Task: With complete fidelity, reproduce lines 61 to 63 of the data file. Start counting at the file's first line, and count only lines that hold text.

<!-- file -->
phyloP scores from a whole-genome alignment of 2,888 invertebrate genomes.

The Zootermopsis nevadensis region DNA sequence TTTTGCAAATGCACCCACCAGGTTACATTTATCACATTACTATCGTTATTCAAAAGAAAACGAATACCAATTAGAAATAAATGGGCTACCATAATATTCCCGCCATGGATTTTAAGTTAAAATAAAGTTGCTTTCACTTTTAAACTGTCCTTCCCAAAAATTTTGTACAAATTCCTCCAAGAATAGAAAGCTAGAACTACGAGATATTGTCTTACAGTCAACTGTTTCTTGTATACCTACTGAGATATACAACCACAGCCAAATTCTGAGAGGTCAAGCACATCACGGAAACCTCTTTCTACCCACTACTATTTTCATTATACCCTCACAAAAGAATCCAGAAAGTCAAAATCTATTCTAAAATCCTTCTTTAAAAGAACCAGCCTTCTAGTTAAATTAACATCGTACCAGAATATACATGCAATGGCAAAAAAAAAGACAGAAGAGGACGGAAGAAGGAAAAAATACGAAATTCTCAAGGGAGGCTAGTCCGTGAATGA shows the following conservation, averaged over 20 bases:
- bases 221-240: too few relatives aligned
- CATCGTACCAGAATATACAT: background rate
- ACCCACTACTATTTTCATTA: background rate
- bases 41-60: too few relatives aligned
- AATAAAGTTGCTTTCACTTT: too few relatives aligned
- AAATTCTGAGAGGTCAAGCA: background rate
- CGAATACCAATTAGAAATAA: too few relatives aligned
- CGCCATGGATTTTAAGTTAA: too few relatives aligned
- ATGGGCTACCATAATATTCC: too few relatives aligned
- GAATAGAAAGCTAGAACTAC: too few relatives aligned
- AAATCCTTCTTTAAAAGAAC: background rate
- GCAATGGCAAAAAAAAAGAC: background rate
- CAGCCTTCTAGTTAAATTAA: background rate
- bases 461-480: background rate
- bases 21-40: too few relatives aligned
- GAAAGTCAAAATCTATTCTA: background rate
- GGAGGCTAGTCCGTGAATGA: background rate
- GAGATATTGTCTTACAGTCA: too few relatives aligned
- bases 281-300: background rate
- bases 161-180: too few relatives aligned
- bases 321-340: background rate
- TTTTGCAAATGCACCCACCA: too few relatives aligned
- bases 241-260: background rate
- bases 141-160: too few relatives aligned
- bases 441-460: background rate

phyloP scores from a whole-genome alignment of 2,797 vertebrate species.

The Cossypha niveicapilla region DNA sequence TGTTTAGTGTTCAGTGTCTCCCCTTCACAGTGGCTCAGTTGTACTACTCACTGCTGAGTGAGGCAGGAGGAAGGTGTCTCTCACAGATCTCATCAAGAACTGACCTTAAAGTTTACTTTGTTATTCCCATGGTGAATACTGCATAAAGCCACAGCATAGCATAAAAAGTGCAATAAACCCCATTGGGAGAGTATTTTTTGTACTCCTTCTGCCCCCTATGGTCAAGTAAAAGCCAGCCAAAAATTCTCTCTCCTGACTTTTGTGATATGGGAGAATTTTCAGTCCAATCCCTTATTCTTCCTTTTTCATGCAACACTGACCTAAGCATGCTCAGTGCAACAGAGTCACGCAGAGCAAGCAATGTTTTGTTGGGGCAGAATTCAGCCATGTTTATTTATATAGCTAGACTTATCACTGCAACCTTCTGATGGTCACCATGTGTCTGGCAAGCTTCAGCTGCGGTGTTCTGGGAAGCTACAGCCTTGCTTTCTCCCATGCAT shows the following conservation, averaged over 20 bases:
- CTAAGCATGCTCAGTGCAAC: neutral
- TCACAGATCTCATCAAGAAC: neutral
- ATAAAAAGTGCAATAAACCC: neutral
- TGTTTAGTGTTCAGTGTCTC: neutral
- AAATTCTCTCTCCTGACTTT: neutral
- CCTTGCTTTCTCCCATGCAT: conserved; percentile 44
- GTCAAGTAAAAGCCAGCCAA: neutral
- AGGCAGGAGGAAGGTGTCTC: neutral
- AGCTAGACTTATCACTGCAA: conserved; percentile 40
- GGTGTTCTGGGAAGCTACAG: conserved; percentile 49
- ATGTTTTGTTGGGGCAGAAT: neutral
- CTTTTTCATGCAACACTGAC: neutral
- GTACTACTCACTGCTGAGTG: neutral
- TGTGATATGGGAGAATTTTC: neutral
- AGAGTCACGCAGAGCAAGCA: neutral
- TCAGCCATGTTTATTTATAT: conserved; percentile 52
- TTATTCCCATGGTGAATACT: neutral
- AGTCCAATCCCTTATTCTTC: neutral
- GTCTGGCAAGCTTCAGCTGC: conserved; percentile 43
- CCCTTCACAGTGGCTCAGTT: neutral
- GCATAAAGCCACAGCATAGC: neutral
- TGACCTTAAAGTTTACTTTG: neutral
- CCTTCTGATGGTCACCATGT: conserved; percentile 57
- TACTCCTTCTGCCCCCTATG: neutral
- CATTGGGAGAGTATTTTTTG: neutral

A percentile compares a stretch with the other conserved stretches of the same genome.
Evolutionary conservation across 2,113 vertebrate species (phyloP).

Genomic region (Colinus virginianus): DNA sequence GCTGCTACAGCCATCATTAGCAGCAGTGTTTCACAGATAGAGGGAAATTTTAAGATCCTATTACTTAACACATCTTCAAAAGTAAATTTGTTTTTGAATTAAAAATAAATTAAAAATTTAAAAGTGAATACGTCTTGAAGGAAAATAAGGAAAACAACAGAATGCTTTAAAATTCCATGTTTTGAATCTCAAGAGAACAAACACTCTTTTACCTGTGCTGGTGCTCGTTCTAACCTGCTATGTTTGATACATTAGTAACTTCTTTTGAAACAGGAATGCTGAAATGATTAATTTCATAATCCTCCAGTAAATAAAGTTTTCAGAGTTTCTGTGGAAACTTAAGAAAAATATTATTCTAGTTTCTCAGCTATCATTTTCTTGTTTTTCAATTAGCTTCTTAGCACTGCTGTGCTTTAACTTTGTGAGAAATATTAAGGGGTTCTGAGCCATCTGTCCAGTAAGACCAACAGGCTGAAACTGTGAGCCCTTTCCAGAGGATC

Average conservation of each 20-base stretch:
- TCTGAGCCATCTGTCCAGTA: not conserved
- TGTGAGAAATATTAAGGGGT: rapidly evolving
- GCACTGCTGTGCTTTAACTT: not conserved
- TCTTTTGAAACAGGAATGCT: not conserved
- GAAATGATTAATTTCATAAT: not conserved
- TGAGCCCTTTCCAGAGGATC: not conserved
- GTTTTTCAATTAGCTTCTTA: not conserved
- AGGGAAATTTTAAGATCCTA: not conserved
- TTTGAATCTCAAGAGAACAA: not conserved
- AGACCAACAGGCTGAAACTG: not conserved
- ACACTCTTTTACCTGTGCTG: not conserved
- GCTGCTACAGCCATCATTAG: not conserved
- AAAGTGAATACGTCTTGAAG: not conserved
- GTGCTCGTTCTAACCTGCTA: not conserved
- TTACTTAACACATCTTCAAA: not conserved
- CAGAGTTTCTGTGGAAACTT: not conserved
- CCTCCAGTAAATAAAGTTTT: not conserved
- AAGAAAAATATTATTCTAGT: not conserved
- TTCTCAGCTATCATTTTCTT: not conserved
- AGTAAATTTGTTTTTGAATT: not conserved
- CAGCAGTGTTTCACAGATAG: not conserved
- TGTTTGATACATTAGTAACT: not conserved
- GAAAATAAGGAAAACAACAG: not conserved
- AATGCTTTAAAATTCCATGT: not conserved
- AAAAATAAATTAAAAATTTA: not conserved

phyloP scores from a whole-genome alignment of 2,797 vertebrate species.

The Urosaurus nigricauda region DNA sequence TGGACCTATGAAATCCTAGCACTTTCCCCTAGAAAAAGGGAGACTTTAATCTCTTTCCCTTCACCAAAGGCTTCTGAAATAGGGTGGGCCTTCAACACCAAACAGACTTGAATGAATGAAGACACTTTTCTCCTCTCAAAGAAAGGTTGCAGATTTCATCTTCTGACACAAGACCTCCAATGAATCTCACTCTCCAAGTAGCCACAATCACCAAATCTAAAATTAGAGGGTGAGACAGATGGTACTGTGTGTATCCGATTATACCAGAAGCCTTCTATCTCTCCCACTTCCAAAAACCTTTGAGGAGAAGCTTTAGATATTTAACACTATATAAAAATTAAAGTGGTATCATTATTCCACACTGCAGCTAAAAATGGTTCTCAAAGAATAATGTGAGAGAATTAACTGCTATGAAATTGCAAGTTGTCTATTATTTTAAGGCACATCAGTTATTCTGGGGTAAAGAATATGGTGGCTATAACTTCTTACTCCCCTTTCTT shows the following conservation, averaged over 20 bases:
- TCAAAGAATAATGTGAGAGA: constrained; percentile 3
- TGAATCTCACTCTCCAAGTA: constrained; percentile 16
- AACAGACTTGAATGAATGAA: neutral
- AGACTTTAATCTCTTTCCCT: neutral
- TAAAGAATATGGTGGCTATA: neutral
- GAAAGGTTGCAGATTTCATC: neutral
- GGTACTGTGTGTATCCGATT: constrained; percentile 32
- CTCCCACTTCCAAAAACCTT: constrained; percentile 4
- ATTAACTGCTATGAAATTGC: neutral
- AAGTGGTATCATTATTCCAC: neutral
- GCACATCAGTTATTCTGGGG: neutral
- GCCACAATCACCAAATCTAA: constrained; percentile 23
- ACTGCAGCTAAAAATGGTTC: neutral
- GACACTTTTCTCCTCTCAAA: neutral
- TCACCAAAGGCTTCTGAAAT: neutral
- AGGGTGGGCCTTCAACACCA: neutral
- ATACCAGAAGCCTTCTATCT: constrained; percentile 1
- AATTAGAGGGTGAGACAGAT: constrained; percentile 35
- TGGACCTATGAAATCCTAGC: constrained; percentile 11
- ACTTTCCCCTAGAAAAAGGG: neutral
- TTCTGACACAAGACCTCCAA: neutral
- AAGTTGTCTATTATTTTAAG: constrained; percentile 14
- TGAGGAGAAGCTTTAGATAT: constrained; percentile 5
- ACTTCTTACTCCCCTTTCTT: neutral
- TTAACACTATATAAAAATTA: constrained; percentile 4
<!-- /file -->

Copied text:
- GCACTGCTGTGCTTTAACTT: not conserved
- TCTTTTGAAACAGGAATGCT: not conserved
- GAAATGATTAATTTCATAAT: not conserved